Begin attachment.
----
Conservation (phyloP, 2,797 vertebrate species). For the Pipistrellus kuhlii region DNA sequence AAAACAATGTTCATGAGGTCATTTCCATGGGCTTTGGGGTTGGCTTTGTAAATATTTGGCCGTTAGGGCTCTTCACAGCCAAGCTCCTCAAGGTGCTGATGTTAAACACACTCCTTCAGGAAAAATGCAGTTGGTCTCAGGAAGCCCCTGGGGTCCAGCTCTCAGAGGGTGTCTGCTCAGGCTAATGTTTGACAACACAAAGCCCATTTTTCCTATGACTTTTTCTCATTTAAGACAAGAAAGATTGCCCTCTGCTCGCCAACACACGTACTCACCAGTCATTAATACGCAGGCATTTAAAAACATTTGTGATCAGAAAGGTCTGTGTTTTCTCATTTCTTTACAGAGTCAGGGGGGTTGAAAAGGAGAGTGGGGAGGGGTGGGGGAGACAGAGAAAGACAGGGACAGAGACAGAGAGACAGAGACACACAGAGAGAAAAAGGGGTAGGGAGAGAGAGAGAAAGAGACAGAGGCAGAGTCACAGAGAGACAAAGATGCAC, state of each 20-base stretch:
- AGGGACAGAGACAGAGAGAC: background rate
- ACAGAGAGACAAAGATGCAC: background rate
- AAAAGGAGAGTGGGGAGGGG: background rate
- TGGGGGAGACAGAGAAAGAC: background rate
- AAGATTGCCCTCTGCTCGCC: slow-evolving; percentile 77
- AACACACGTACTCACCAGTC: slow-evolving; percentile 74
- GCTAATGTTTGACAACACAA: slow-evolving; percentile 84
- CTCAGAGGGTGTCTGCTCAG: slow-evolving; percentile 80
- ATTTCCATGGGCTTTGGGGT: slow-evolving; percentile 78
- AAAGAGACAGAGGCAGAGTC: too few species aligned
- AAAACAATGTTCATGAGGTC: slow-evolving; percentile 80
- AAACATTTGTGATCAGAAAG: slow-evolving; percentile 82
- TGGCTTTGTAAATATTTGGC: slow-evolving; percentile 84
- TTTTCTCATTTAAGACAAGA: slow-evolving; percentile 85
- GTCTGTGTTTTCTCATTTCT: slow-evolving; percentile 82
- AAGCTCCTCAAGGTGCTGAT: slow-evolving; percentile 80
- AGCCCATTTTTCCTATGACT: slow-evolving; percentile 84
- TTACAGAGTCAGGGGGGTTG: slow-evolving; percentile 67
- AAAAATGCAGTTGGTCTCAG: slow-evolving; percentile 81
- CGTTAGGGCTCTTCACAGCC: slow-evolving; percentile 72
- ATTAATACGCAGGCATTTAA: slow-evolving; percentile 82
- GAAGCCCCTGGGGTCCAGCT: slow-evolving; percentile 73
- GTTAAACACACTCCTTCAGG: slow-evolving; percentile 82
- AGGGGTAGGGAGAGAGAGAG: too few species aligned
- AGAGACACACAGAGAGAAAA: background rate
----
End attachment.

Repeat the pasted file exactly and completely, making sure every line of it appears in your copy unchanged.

Conservation (phyloP, 2,797 vertebrate species). For the Pipistrellus kuhlii region DNA sequence AAAACAATGTTCATGAGGTCATTTCCATGGGCTTTGGGGTTGGCTTTGTAAATATTTGGCCGTTAGGGCTCTTCACAGCCAAGCTCCTCAAGGTGCTGATGTTAAACACACTCCTTCAGGAAAAATGCAGTTGGTCTCAGGAAGCCCCTGGGGTCCAGCTCTCAGAGGGTGTCTGCTCAGGCTAATGTTTGACAACACAAAGCCCATTTTTCCTATGACTTTTTCTCATTTAAGACAAGAAAGATTGCCCTCTGCTCGCCAACACACGTACTCACCAGTCATTAATACGCAGGCATTTAAAAACATTTGTGATCAGAAAGGTCTGTGTTTTCTCATTTCTTTACAGAGTCAGGGGGGTTGAAAAGGAGAGTGGGGAGGGGTGGGGGAGACAGAGAAAGACAGGGACAGAGACAGAGAGACAGAGACACACAGAGAGAAAAAGGGGTAGGGAGAGAGAGAGAAAGAGACAGAGGCAGAGTCACAGAGAGACAAAGATGCAC, state of each 20-base stretch:
- AGGGACAGAGACAGAGAGAC: background rate
- ACAGAGAGACAAAGATGCAC: background rate
- AAAAGGAGAGTGGGGAGGGG: background rate
- TGGGGGAGACAGAGAAAGAC: background rate
- AAGATTGCCCTCTGCTCGCC: slow-evolving; percentile 77
- AACACACGTACTCACCAGTC: slow-evolving; percentile 74
- GCTAATGTTTGACAACACAA: slow-evolving; percentile 84
- CTCAGAGGGTGTCTGCTCAG: slow-evolving; percentile 80
- ATTTCCATGGGCTTTGGGGT: slow-evolving; percentile 78
- AAAGAGACAGAGGCAGAGTC: too few species aligned
- AAAACAATGTTCATGAGGTC: slow-evolving; percentile 80
- AAACATTTGTGATCAGAAAG: slow-evolving; percentile 82
- TGGCTTTGTAAATATTTGGC: slow-evolving; percentile 84
- TTTTCTCATTTAAGACAAGA: slow-evolving; percentile 85
- GTCTGTGTTTTCTCATTTCT: slow-evolving; percentile 82
- AAGCTCCTCAAGGTGCTGAT: slow-evolving; percentile 80
- AGCCCATTTTTCCTATGACT: slow-evolving; percentile 84
- TTACAGAGTCAGGGGGGTTG: slow-evolving; percentile 67
- AAAAATGCAGTTGGTCTCAG: slow-evolving; percentile 81
- CGTTAGGGCTCTTCACAGCC: slow-evolving; percentile 72
- ATTAATACGCAGGCATTTAA: slow-evolving; percentile 82
- GAAGCCCCTGGGGTCCAGCT: slow-evolving; percentile 73
- GTTAAACACACTCCTTCAGG: slow-evolving; percentile 82
- AGGGGTAGGGAGAGAGAGAG: too few species aligned
- AGAGACACACAGAGAGAAAA: background rate